“The goal of the future is full unemployment, so we can play,” said Arthur C. Clarke.

Seems a reasonable guess, considering the promises of technological innovations.

But I’d say the technology is already here, today. We have it. We have the technology to allow us to play the days away, living life enjoying each other’s company rather than laboring and stressing over work done for money. There are still some things we must do, such as maintain our electric and water maintenance facilities, our farming and food distribution, our public safety and emergency services. What else? These services don’t need to cost anything but time, in the same way our household chores cost nothing but time. We just train an entire community to do these things, and then someone will only have to volunteer a couple hours every week or month at most.

A lot of the work most people do nowadays is, in the big scheme of things, unnecessary. We sell things and provide services to each other that we really don’t need. We want to protect ownership and private property so we won’t bother each other. Get off my property! We just like giving someone else the privelege of our working hours in exchange for the money so that we can turn around and make the same trade with someone else for whatever services or goods we want. Want, because other people have them. Want, but don’t need. (Plus, having grown up in such an environment, we feel safe with it, for the most part. There’s some strange fear that the world might collapse if we change things too drastically. Nevermind how drastically things have already changed in just the last century. Who wants to go live in 1913?)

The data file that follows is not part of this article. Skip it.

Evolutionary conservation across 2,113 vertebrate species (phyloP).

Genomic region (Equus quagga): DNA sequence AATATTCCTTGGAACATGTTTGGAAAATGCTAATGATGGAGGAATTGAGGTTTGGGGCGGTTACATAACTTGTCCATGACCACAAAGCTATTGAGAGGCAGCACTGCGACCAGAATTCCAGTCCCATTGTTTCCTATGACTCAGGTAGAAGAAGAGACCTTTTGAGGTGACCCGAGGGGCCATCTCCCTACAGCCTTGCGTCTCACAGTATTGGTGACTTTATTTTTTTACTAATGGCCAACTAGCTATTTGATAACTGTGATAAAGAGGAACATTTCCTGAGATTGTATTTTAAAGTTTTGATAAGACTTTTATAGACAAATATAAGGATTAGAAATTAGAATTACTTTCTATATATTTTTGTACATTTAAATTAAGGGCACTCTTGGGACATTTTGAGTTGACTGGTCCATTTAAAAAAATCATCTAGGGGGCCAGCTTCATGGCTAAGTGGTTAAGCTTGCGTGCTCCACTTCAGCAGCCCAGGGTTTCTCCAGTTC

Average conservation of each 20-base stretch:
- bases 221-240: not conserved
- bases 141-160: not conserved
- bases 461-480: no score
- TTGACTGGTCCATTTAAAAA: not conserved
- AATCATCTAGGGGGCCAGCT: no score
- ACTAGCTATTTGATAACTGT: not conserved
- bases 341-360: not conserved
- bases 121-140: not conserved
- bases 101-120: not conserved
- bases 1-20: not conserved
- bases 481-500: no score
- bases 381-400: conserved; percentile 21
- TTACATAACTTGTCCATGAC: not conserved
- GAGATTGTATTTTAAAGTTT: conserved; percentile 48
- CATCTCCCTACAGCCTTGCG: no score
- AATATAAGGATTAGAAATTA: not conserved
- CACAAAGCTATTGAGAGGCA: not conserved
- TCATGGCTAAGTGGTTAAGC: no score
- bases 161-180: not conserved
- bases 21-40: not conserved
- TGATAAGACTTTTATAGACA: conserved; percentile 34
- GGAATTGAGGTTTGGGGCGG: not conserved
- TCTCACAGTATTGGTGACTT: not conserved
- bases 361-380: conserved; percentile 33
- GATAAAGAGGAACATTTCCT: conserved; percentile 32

Ultimately, most of our economics are based on vanity, and that may be the hardest thing to give up. We like to protect the possibility of getting that new gadget, bragging about our next achievement, buying a big house. Can we share? No, it’s mine! Socialist!

But, if we did give it up, we’d all be far wealthier than we could imagine, because life would be one big playtime. Isn’t that the sort of life people desire to gain through wealth? And all this time, the cost isn’t actually monetary.

Categories: Philosophy

2 Comments

Anonymous · May 25, 2013 at 9:04 PM

Wrong. Wrong Wrong Wrong. Not Right. In A Short Generation All Would be Be Living In Squaler. Get Over it.

S P Hannifin · May 25, 2013 at 9:46 PM

Oh ye of little faith. Would not the farmers of one thousand years ago look upon the ease of our modern workload and the immensity of our leisure time with equal fear of impending squalor? What do you think you are contributing to the world? Mere maintenance to sustain more of the same? Has not the world already changed massively in the past century alone? You think the next century will yield nothing so unpredictable?

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